Note: The aww factor on the following story is extremely and unusually high, so get ready to read what will make your Monday after Mother's Day sparkle and shine.
Having a sister is a special thing in the first place, but what if holding hands with her is the first thing you ever do in life? That's what happened to Jillian and Jenna, twin girls who were born over the weekend to Sarah and Bill Thistlethwaite at Akron, Ohio's General Medical Center. They shared the same amniotic sac and placenta during pregnancy, a rarity called monoamniotic (or " mono mono" for short) that occurs in 1 in 10,000 pregnancies.
Right after the girls were born some-40 seconds apart, the doctors held them together and they immediately grabbed each other's hand, making for one spectacular, beautiful and girl-powered entrance into the world.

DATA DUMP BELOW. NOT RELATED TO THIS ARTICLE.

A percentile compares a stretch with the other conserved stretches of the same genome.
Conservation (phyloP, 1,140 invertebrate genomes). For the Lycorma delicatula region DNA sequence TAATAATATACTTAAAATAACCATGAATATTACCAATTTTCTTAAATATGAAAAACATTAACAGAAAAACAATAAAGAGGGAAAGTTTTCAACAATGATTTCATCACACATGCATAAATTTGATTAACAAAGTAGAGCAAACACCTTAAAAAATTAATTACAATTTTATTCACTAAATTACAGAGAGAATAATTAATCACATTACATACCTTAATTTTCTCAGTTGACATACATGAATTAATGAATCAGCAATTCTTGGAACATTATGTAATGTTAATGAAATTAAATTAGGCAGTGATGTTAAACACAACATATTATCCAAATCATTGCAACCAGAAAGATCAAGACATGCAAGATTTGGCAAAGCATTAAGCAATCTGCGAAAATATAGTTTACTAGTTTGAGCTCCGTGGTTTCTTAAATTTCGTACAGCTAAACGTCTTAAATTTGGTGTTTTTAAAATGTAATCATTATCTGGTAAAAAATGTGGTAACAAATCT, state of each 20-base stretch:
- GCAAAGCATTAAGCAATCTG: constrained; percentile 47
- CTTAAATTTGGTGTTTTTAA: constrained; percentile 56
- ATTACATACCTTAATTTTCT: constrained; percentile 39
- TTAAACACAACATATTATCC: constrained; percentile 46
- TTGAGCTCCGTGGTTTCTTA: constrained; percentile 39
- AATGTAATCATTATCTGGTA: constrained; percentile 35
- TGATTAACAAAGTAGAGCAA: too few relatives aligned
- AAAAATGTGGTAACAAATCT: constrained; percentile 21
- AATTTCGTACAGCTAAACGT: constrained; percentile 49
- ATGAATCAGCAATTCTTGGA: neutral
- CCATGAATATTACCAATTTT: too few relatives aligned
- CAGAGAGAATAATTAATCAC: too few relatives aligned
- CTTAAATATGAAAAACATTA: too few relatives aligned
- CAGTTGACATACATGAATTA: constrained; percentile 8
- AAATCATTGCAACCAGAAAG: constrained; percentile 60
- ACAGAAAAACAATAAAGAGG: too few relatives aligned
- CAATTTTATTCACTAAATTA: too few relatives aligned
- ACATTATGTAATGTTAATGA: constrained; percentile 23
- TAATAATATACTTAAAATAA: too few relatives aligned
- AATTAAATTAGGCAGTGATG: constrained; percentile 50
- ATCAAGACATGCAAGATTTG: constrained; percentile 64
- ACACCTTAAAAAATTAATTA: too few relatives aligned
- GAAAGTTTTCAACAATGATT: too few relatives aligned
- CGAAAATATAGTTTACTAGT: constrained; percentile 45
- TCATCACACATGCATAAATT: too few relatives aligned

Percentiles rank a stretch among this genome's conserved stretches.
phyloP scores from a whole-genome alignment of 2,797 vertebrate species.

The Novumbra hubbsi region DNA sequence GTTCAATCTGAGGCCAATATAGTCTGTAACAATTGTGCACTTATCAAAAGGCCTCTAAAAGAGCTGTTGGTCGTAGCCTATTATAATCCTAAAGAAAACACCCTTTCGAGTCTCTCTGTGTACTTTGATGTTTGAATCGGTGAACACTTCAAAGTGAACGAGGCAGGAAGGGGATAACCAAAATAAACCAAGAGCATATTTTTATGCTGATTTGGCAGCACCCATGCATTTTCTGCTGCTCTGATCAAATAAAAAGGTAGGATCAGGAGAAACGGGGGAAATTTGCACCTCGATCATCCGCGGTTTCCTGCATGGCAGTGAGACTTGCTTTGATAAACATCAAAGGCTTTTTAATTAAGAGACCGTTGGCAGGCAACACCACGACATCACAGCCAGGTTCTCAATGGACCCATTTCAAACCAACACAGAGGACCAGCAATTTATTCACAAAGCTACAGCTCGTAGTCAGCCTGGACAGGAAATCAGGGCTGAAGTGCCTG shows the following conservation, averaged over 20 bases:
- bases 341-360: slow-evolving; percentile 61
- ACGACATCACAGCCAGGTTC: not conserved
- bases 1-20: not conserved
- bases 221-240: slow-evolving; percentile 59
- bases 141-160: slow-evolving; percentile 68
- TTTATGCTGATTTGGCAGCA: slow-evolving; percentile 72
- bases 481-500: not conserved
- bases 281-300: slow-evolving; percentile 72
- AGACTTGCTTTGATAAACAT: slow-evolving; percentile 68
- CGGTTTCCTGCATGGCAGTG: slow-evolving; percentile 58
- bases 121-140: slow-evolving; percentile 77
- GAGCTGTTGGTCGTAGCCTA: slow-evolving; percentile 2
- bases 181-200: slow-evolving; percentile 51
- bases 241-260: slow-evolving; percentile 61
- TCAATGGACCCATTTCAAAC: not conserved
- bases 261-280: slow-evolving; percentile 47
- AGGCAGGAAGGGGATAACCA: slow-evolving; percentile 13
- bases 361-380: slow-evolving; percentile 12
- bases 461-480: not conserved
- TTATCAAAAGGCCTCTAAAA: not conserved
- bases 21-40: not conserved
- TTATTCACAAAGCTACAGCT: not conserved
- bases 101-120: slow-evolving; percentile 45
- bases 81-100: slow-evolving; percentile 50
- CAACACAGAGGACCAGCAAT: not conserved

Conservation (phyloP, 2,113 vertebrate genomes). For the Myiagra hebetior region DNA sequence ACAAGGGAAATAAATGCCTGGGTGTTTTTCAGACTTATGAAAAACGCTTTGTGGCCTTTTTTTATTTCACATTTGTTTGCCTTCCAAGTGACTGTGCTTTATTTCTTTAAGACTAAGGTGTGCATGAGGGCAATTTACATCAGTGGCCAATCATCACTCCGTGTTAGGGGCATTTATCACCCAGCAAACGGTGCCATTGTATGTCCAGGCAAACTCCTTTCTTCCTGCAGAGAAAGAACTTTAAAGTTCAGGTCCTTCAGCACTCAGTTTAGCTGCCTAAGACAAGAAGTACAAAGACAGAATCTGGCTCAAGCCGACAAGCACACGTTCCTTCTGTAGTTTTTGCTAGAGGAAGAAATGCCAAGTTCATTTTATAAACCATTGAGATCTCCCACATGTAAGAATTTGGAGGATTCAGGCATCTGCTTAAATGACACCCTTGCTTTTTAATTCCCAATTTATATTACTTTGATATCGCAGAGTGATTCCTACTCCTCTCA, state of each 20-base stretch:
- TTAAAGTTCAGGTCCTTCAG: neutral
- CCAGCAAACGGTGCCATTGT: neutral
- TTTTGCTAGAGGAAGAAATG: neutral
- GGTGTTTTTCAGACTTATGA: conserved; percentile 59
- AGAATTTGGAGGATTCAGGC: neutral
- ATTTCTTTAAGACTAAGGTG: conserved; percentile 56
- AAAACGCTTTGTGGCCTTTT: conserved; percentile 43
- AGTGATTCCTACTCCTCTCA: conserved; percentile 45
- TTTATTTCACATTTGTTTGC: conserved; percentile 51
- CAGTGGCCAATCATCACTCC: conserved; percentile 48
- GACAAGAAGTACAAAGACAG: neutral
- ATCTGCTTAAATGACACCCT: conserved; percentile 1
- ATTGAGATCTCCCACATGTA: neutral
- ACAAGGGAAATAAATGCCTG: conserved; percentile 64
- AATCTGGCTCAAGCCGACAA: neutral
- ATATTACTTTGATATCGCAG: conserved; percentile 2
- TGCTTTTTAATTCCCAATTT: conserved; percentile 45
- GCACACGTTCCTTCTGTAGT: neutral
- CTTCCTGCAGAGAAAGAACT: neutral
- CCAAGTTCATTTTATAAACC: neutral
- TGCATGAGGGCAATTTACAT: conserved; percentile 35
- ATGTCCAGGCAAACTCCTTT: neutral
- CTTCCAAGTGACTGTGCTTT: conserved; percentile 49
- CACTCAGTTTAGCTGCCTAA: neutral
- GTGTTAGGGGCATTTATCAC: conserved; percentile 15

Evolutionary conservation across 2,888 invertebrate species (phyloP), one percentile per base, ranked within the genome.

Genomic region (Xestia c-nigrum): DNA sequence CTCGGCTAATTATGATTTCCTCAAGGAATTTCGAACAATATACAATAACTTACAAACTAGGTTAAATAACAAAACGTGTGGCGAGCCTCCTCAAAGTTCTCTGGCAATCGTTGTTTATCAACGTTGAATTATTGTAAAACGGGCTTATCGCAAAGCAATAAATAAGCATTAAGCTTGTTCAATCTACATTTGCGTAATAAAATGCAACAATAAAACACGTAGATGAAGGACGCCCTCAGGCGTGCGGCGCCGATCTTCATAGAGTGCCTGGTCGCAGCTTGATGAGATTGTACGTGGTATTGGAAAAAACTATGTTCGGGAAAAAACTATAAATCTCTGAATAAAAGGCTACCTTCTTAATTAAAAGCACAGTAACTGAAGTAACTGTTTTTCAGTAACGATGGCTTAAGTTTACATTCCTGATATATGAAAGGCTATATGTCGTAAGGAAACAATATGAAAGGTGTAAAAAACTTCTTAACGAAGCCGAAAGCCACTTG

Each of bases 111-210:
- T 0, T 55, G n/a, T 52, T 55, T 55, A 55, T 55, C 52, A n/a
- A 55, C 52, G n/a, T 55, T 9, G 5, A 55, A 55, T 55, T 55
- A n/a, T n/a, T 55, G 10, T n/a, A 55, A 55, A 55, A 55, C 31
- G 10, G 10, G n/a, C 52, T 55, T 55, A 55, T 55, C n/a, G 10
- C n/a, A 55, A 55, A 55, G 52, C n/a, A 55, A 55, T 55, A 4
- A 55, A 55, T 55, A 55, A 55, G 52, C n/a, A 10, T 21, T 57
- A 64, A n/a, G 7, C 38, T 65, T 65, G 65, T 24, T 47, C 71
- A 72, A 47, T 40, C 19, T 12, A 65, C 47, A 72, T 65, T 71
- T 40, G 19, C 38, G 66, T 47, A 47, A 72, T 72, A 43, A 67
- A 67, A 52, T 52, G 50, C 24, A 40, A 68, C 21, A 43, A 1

Sarah had to be placed on nearly two months of bed rest, since the twins got tangled in each other's umbilical cords from time to time. Looks like they were used to being close to each other and wanted to declare their friendship to everyone, of course making the room tear up.
"I didn’t think they would come out and instantly hold hands. It was overwhelming. I can’t even put it into words," Sarah told a local news station."There wasn’t a dry eye in the whole OR."
Jillian and Jenna were put on ventilators after birth, since they had trouble breathing on their own, but on Sunday they were doing just fine, prompting Sarah to call it the "best Mother's Day ever." Jenna is the older sister, weighing in at 4 pounds and 2 ounces, with Jillian following at 3 pounds and 13 ounces.
Excuse us, we may need another tissue now. Do you love this story as much as we do?